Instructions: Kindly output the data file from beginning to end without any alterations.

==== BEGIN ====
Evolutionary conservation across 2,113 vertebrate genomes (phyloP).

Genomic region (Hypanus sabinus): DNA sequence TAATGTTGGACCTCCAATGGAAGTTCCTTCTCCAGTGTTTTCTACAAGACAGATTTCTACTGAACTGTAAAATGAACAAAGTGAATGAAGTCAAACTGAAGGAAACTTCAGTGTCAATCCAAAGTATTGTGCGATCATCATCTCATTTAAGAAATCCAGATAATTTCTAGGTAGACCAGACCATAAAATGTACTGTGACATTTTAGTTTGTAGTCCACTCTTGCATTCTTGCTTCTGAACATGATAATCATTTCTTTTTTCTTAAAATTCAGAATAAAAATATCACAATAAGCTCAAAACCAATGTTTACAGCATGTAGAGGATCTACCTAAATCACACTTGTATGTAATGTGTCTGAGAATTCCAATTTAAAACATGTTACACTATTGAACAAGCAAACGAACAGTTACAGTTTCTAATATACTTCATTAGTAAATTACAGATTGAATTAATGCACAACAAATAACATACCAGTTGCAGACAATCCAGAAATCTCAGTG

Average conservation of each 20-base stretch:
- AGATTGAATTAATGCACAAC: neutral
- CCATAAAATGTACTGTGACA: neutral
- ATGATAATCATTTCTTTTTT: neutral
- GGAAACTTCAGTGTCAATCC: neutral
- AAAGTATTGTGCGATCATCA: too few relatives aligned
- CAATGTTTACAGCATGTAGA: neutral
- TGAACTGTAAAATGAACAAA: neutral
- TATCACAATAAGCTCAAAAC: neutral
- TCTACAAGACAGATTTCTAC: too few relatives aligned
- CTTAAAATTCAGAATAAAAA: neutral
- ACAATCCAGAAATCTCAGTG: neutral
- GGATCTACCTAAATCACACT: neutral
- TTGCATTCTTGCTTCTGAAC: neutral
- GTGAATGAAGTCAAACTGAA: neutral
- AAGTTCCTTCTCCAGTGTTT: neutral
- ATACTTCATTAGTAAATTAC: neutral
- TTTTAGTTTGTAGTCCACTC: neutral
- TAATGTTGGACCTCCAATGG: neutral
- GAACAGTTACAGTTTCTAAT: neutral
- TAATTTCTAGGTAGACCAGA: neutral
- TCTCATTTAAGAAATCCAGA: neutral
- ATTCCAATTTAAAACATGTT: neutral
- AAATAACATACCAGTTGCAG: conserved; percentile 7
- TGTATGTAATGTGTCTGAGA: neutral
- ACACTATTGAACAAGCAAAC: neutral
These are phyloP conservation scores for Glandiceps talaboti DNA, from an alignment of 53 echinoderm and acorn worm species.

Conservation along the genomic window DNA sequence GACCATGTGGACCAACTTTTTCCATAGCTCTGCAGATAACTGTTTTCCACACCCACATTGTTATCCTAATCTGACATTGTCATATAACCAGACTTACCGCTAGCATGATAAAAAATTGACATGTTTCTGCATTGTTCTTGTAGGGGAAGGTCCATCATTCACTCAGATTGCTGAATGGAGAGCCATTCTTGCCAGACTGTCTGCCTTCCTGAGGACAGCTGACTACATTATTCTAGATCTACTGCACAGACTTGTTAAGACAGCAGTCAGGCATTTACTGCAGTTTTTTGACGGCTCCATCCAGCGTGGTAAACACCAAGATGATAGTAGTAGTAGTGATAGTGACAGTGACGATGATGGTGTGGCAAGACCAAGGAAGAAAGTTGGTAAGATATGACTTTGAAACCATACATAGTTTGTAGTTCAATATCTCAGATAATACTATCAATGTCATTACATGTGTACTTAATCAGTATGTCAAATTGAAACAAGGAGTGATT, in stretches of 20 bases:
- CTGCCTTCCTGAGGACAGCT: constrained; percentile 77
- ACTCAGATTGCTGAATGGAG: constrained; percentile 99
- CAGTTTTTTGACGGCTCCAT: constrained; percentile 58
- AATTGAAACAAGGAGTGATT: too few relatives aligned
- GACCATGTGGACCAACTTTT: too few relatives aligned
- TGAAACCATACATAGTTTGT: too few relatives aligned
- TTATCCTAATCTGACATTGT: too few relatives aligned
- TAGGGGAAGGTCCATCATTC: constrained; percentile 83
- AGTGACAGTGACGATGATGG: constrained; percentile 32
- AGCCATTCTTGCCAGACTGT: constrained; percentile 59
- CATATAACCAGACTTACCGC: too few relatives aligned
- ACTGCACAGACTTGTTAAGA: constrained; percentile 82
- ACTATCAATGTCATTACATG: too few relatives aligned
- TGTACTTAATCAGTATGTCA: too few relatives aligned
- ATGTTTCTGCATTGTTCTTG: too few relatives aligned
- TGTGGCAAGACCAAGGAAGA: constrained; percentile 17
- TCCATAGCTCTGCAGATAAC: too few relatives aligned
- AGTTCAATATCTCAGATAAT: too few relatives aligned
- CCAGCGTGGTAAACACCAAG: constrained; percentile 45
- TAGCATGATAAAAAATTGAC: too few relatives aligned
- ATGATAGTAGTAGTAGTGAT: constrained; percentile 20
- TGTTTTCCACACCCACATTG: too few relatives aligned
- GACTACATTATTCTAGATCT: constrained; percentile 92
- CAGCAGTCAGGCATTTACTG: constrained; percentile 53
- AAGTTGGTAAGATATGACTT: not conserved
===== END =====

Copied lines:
Evolutionary conservation across 2,113 vertebrate genomes (phyloP).

Genomic region (Hypanus sabinus): DNA sequence TAATGTTGGACCTCCAATGGAAGTTCCTTCTCCAGTGTTTTCTACAAGACAGATTTCTACTGAACTGTAAAATGAACAAAGTGAATGAAGTCAAACTGAAGGAAACTTCAGTGTCAATCCAAAGTATTGTGCGATCATCATCTCATTTAAGAAATCCAGATAATTTCTAGGTAGACCAGACCATAAAATGTACTGTGACATTTTAGTTTGTAGTCCACTCTTGCATTCTTGCTTCTGAACATGATAATCATTTCTTTTTTCTTAAAATTCAGAATAAAAATATCACAATAAGCTCAAAACCAATGTTTACAGCATGTAGAGGATCTACCTAAATCACACTTGTATGTAATGTGTCTGAGAATTCCAATTTAAAACATGTTACACTATTGAACAAGCAAACGAACAGTTACAGTTTCTAATATACTTCATTAGTAAATTACAGATTGAATTAATGCACAACAAATAACATACCAGTTGCAGACAATCCAGAAATCTCAGTG

Average conservation of each 20-base stretch:
- AGATTGAATTAATGCACAAC: neutral
- CCATAAAATGTACTGTGACA: neutral
- ATGATAATCATTTCTTTTTT: neutral
- GGAAACTTCAGTGTCAATCC: neutral
- AAAGTATTGTGCGATCATCA: too few relatives aligned
- CAATGTTTACAGCATGTAGA: neutral
- TGAACTGTAAAATGAACAAA: neutral
- TATCACAATAAGCTCAAAAC: neutral
- TCTACAAGACAGATTTCTAC: too few relatives aligned
- CTTAAAATTCAGAATAAAAA: neutral
- ACAATCCAGAAATCTCAGTG: neutral
- GGATCTACCTAAATCACACT: neutral
- TTGCATTCTTGCTTCTGAAC: neutral
- GTGAATGAAGTCAAACTGAA: neutral
- AAGTTCCTTCTCCAGTGTTT: neutral
- ATACTTCATTAGTAAATTAC: neutral
- TTTTAGTTTGTAGTCCACTC: neutral
- TAATGTTGGACCTCCAATGG: neutral
- GAACAGTTACAGTTTCTAAT: neutral
- TAATTTCTAGGTAGACCAGA: neutral
- TCTCATTTAAGAAATCCAGA: neutral
- ATTCCAATTTAAAACATGTT: neutral
- AAATAACATACCAGTTGCAG: conserved; percentile 7
- TGTATGTAATGTGTCTGAGA: neutral
- ACACTATTGAACAAGCAAAC: neutral
These are phyloP conservation scores for Glandiceps talaboti DNA, from an alignment of 53 echinoderm and acorn worm species.

Conservation along the genomic window DNA sequence GACCATGTGGACCAACTTTTTCCATAGCTCTGCAGATAACTGTTTTCCACACCCACATTGTTATCCTAATCTGACATTGTCATATAACCAGACTTACCGCTAGCATGATAAAAAATTGACATGTTTCTGCATTGTTCTTGTAGGGGAAGGTCCATCATTCACTCAGATTGCTGAATGGAGAGCCATTCTTGCCAGACTGTCTGCCTTCCTGAGGACAGCTGACTACATTATTCTAGATCTACTGCACAGACTTGTTAAGACAGCAGTCAGGCATTTACTGCAGTTTTTTGACGGCTCCATCCAGCGTGGTAAACACCAAGATGATAGTAGTAGTAGTGATAGTGACAGTGACGATGATGGTGTGGCAAGACCAAGGAAGAAAGTTGGTAAGATATGACTTTGAAACCATACATAGTTTGTAGTTCAATATCTCAGATAATACTATCAATGTCATTACATGTGTACTTAATCAGTATGTCAAATTGAAACAAGGAGTGATT, in stretches of 20 bases:
- CTGCCTTCCTGAGGACAGCT: constrained; percentile 77
- ACTCAGATTGCTGAATGGAG: constrained; percentile 99
- CAGTTTTTTGACGGCTCCAT: constrained; percentile 58
- AATTGAAACAAGGAGTGATT: too few relatives aligned
- GACCATGTGGACCAACTTTT: too few relatives aligned
- TGAAACCATACATAGTTTGT: too few relatives aligned
- TTATCCTAATCTGACATTGT: too few relatives aligned
- TAGGGGAAGGTCCATCATTC: constrained; percentile 83
- AGTGACAGTGACGATGATGG: constrained; percentile 32
- AGCCATTCTTGCCAGACTGT: constrained; percentile 59
- CATATAACCAGACTTACCGC: too few relatives aligned
- ACTGCACAGACTTGTTAAGA: constrained; percentile 82
- ACTATCAATGTCATTACATG: too few relatives aligned
- TGTACTTAATCAGTATGTCA: too few relatives aligned
- ATGTTTCTGCATTGTTCTTG: too few relatives aligned
- TGTGGCAAGACCAAGGAAGA: constrained; percentile 17
- TCCATAGCTCTGCAGATAAC: too few relatives aligned
- AGTTCAATATCTCAGATAAT: too few relatives aligned
- CCAGCGTGGTAAACACCAAG: constrained; percentile 45
- TAGCATGATAAAAAATTGAC: too few relatives aligned
- ATGATAGTAGTAGTAGTGAT: constrained; percentile 20
- TGTTTTCCACACCCACATTG: too few relatives aligned
- GACTACATTATTCTAGATCT: constrained; percentile 92
- CAGCAGTCAGGCATTTACTG: constrained; percentile 53
- AAGTTGGTAAGATATGACTT: not conserved